I like to think that teambuilding is 75% of what makes or breaks a match. Sure, you can play with technical perfection, but if your team isn't up to snuff, that win will continue to elude you. You can breed six perfect Pokémon, but if they don't work together, you're hosed. So, today I bring you three helpful tips for making a team.
Chapter 1: Planning, Or: Future Sight
Have you ever thrown a team together for an impromptu match? It doesn't generally work. That's because good teambuilding requires a ton of thinking. You need to think about what you are going to be up against and plan accordingly.
First, you should decide if you want some sort of over-arching strategy, like weather, trick room, or baton pass, or if you simply want to make a team of powerfull Pokémon that work well together. Whichever you choose, you shoud begin to think about what makes those sorts of teams work, and what makes them fall apart. When you have that figured out, play to your strengths and try to cover up your weaknesses. Think of what Pokémon you will be up against, and prepare for those. There is no point in putting in a counter for Vanilluxe if you aren't ever going to see one.
Chapter 2: Playtesting, Or: Practice Makes Persian
A ton of teams look good on paper. You've got it all figured out, and you think it's going to be flawless. Unfortunately, as they say, the devil is in the details. You didn't account for how fragile Alakazam is. You didn't realize that you have no counter to Conkeldurr.
But, hey. It's no big deal. No matter how much planning you do you are bound to miss something. That's why you should test your team out before busting it out in a big match. Playtesting will help you realize where the holes in your team are. Sometimes the fix is as simple as booting up a TM for some more type coverage or changing the order so you lead with a different Pokémon.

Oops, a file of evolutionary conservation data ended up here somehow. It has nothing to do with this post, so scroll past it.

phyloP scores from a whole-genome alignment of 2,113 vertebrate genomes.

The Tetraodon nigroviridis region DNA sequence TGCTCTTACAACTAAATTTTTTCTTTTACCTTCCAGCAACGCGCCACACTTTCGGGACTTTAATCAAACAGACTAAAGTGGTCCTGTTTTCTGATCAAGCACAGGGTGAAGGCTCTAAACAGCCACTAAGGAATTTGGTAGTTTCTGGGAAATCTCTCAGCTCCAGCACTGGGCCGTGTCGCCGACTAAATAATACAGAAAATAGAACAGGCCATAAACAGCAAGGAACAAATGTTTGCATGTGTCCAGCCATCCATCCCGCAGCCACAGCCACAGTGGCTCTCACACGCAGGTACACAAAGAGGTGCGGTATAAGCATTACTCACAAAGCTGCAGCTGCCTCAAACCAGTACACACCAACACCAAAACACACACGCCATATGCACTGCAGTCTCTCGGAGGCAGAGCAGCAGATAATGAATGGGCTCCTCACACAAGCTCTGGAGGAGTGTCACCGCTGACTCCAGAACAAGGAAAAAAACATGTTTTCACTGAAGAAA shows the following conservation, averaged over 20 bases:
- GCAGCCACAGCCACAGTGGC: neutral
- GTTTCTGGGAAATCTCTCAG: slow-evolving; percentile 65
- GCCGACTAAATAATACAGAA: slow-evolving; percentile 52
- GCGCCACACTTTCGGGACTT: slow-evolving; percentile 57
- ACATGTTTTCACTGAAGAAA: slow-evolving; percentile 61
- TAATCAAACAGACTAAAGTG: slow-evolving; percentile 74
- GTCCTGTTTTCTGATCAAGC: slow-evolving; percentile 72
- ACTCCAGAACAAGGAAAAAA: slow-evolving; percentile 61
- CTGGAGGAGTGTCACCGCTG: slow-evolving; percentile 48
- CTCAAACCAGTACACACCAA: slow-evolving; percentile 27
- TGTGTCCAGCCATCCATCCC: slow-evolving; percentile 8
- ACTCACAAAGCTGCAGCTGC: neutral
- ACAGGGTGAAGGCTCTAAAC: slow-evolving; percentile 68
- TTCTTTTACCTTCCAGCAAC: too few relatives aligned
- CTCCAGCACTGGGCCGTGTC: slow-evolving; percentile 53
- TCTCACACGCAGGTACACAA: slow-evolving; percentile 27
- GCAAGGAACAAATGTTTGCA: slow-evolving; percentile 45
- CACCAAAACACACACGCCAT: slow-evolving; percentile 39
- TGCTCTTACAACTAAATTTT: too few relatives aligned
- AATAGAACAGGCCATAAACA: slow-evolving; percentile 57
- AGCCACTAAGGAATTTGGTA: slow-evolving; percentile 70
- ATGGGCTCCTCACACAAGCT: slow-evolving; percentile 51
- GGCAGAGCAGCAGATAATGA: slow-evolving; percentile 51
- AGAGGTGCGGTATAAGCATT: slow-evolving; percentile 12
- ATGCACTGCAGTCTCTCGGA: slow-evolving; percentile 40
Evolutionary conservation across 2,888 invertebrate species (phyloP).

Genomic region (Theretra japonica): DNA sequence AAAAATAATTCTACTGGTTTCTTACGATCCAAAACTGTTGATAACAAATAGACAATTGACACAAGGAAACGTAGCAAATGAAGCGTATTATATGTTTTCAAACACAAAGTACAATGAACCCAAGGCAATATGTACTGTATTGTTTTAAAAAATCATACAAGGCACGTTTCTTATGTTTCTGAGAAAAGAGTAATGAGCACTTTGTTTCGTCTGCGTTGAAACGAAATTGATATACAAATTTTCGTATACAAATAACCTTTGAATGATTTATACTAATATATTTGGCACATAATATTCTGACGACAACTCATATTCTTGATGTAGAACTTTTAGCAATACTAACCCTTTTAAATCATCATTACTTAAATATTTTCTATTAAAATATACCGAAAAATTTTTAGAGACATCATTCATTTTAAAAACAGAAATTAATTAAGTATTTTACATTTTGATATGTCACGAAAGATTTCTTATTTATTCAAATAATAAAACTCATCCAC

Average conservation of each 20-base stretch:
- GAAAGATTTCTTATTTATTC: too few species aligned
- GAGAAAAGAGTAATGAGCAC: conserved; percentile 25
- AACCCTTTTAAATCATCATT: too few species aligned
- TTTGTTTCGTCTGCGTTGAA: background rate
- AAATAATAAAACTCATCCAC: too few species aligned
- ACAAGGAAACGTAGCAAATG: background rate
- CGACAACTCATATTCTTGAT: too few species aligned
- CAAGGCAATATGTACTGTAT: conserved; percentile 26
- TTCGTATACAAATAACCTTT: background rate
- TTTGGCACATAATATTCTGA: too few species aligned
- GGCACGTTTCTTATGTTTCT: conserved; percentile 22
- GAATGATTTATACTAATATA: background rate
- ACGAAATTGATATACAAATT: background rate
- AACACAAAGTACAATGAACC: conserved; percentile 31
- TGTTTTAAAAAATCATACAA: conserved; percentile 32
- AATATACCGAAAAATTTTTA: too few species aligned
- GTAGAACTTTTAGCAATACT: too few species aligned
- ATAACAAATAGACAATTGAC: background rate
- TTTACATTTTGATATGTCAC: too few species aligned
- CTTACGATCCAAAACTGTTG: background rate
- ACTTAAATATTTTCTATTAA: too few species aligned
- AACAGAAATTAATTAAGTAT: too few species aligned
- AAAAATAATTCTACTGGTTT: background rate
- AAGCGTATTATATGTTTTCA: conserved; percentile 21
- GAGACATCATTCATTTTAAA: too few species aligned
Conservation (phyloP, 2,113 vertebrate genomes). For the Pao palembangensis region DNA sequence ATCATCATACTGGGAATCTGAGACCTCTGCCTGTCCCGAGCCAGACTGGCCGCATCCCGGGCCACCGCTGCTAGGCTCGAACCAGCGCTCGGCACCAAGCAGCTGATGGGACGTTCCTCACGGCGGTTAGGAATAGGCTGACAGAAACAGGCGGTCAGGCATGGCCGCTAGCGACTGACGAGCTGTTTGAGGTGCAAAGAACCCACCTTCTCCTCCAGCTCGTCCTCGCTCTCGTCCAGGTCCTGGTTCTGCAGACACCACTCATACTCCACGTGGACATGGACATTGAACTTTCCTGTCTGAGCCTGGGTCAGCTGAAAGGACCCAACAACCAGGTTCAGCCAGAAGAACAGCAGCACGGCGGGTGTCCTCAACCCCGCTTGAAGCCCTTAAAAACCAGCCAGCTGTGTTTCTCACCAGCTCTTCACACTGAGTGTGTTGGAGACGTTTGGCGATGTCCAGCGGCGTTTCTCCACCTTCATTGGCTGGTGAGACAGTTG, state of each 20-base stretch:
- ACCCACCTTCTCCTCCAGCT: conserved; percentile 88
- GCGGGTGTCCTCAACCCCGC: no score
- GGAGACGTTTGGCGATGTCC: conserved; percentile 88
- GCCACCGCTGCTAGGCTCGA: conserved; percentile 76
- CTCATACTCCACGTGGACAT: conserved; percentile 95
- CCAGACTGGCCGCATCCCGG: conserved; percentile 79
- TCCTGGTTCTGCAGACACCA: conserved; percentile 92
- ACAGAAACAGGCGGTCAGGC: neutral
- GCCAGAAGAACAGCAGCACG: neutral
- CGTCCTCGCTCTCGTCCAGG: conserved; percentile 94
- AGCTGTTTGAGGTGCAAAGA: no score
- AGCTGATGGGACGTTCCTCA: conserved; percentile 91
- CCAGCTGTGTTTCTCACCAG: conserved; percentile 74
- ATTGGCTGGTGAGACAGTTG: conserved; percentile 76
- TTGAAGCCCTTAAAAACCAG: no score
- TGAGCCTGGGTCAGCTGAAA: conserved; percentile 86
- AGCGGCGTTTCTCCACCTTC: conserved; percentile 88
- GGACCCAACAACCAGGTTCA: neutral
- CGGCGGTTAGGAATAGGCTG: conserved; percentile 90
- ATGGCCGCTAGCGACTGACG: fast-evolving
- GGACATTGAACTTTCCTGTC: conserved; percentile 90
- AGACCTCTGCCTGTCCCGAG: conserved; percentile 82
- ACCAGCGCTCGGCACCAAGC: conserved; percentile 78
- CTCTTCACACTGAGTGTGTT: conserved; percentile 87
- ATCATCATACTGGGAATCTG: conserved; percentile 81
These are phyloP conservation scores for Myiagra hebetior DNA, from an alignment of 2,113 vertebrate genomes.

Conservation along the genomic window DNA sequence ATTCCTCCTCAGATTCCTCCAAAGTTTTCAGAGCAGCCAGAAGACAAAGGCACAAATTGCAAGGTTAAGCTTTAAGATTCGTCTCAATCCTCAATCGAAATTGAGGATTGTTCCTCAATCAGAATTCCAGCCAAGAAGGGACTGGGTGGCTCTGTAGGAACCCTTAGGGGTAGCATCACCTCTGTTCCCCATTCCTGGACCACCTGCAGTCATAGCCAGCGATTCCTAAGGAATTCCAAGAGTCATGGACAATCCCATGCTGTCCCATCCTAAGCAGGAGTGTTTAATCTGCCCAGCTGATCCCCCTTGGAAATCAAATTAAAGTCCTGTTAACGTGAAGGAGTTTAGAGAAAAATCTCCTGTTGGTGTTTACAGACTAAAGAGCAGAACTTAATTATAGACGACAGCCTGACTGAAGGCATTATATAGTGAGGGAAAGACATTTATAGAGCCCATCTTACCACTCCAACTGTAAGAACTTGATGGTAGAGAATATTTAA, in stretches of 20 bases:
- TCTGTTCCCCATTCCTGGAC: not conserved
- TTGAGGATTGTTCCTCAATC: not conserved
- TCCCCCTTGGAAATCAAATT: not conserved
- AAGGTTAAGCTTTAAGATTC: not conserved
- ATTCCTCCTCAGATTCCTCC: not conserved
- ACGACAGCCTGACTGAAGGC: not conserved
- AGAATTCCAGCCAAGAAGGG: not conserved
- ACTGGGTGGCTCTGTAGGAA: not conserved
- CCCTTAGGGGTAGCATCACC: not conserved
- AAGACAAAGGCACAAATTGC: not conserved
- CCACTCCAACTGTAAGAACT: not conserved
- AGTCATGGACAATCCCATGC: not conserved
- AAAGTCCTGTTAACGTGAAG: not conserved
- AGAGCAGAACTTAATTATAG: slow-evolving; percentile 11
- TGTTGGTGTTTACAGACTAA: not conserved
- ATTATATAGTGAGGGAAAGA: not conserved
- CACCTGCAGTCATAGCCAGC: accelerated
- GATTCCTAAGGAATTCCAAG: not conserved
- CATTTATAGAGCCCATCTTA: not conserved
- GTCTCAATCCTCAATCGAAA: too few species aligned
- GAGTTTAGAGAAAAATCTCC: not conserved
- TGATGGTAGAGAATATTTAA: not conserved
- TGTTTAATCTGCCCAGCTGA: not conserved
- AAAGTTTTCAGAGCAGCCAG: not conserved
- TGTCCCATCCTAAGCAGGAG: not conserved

Other times, however, you will have to make more drastic changes. You may find that some strategy that your entire teams is predicated on doesn't end up working like it should, and no amount of tweaking is going to change that. Unfortunately, you are probably going to have to start over from scratch.
That's why I recommend using battle simulators like Pokemon Online. You can build a team in 10 minutes, and test it out without having to commit hours to breeding and training. Once you find that your team works, power up your DS and start making your team. You already know it works, so you don't have to worry about much.
Just as a final tip, though, make sure that you are not basing your team off of threats that you are only going to see on Pokémon Online, and not in the cartridge game. For example, the Pokémon Online VGC community is using Heatran with Eruption a lot, because it works wonders. However, the only way to get your hands on a Heatran that knows Eruption is if you have a copy of Pokémon Ranger: Guardian Signs. Chances are, hardly any of these people have Pokémon Ranger, so when playtesting a team for your cartridge, don't worry too much about threats like that.
Chapter 3: Using Pokémon You Like, Or: Picking The Ones You Luv(disc)
Tentacruel makes a great Rapid Spin user, and he is buky enough to set up Toxic Spikes like a boss. However, I'll never use Tentacruel. Why? Because I don't like the look of his ugly mug. Perhaps it's caused by his ubiquitous presence in the surfing routes of 90% of the Pokémon world, but whatever the cause, I can't stand Tentacruel. Because of this, I should never put Tentacruel on my team.
"Why not?" You ask, as if you have the right to ask ME questions. Simply put, even if he filled a niche on my team perfectly, if I didn't like him, I'd inevitably remove him. That's why you should never plan around using a Pokémon you don't like. There's a large chance you will get sick of it, and you'll find that replacing that Pokémon is tough.
So, use Pokémon you like. Vanilluxe is on my VGC team, even though Cryogonal might make a better counter to Lati@s because of his sweet Sp. Def., but I just like Vanilluxe more. I wouldn't go as far as to say that you should base your team only on Pokémon you like, because then you'll probably lose every match. I would just recommend, if given a choice, making a team solely Pokémon that you can at least appreciate, if not love.
Did you enjoy that article? I did. Feel free to comment if you have any suggestions that I didn't cover. See you all next week!